According to a recent study published in the Journal of Heredity, red pandas are the first non-primate mammal to express a preference for low-calorie sweeteners. The study, analyzing how taste buds affect an animal’s diet, allowed six mammals to choose between plain water and water flavored with sugar and low-calorie sweeteners. Because previous research suggested only primates were able to taste aspartame, researchers predicted that none of the carnivore species tested would show a preference for “artificial sweeteners.” Although this was true for five of the species, the red panda drank large amounts of water sweetened with aspartame, neotame, and sucralose. “The taste world of every species, and even every individual, is unique, defined in part by the structure of their taste receptors,” said Monell Center geneticist Xia Li. “We need to know more about these differences and how they influence our diet.”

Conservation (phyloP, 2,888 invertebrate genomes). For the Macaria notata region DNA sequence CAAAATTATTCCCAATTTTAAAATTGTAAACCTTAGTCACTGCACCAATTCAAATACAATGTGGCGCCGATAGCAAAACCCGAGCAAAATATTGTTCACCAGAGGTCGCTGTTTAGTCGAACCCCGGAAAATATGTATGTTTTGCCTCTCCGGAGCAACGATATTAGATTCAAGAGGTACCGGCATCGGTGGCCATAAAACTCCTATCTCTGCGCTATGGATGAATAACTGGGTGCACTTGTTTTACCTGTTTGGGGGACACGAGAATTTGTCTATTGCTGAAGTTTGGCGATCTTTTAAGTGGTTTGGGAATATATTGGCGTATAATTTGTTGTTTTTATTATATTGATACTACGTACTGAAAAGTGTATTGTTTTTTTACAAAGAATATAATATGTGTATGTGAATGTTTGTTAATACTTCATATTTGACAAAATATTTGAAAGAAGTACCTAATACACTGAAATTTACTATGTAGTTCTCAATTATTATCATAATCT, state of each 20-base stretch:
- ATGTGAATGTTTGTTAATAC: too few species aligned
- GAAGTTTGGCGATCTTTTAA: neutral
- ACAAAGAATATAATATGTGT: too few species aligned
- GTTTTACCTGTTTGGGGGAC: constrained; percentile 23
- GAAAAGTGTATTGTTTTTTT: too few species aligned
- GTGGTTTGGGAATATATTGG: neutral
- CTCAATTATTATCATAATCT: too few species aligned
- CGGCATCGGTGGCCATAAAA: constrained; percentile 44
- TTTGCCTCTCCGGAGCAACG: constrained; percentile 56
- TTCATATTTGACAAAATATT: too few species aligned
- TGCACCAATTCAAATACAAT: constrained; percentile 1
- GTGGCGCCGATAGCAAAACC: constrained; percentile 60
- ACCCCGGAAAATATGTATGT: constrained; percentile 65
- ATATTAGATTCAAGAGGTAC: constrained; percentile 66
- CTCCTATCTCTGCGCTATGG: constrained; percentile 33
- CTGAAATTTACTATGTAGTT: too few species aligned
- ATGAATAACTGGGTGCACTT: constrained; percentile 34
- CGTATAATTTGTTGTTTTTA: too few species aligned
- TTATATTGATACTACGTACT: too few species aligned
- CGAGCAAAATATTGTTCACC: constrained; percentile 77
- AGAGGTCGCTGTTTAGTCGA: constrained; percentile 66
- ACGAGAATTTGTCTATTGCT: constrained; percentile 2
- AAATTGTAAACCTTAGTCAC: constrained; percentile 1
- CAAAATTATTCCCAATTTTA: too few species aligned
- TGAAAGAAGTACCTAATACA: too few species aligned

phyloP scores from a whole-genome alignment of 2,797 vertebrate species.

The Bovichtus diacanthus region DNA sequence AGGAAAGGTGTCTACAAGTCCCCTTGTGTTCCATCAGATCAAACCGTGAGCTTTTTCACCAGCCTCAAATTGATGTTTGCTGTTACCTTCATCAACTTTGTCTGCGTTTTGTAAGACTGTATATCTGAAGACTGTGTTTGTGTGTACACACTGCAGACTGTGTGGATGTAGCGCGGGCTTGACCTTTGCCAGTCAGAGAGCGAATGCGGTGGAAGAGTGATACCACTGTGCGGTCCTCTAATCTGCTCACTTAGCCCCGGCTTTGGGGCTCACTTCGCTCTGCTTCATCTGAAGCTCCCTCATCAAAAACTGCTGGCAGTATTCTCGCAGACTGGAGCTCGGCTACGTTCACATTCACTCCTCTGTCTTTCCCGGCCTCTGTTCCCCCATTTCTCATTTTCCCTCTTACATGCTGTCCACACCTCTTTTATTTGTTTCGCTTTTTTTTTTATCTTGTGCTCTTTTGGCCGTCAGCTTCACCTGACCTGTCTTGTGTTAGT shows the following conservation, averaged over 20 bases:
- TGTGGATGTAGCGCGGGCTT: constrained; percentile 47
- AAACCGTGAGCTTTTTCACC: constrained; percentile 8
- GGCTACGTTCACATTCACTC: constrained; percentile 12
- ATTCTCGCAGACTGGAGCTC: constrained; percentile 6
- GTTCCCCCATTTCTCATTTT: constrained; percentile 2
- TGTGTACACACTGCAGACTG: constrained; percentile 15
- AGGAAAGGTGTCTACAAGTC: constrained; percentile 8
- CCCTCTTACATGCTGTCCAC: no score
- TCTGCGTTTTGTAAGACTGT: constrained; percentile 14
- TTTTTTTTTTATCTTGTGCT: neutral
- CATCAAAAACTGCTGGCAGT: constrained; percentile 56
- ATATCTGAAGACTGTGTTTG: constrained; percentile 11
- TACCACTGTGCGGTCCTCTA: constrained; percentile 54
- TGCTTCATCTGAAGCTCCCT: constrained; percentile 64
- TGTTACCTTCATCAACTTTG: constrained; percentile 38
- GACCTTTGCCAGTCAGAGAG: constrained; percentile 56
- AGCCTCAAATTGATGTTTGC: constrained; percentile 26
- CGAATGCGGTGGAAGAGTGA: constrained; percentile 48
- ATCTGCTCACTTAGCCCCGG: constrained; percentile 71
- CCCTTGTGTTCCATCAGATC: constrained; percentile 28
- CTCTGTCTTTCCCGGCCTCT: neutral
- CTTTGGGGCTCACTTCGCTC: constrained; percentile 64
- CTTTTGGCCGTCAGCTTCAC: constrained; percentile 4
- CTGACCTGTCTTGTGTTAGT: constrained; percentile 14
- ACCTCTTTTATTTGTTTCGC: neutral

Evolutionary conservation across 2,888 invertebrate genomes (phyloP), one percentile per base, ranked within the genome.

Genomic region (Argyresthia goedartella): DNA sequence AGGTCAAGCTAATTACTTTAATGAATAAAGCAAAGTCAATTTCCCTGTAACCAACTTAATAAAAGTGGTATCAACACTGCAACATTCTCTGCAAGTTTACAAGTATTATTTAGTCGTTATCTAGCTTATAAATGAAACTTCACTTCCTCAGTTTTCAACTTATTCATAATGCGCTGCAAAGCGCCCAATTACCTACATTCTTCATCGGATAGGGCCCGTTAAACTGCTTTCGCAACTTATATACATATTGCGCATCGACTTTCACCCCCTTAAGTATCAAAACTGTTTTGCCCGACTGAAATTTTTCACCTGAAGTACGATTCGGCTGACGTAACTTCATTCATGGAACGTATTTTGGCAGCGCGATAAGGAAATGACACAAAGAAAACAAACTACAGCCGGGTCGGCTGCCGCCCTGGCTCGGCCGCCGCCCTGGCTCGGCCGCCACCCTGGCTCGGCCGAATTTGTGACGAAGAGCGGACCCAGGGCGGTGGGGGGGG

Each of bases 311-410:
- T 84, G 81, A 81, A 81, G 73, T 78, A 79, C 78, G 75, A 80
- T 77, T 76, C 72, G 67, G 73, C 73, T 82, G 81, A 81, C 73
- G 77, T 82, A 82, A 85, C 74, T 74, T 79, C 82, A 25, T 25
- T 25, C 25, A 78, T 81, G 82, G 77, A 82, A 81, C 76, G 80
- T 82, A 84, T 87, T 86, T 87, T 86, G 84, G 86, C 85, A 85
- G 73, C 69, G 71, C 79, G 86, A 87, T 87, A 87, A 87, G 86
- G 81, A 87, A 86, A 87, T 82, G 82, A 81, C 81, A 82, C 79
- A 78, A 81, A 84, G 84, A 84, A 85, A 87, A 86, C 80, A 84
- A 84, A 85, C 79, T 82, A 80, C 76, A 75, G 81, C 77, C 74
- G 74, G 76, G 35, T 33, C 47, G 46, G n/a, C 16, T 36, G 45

“The panda is presumably following the taste of something – maybe it’s the taste of some specific sweetener in the leaves,” says Joseph Brand, study supervisor. According to the Calorie Control Council, research shows that people have an inborn desire for sweetness and newborn infants, like the red panda, react positively to sweetness. Humans in general, have demonstrated that the pleasant response to sweet solutions is a reflex, innate reaction, rather than a learned response.
The study abstract may be found here.
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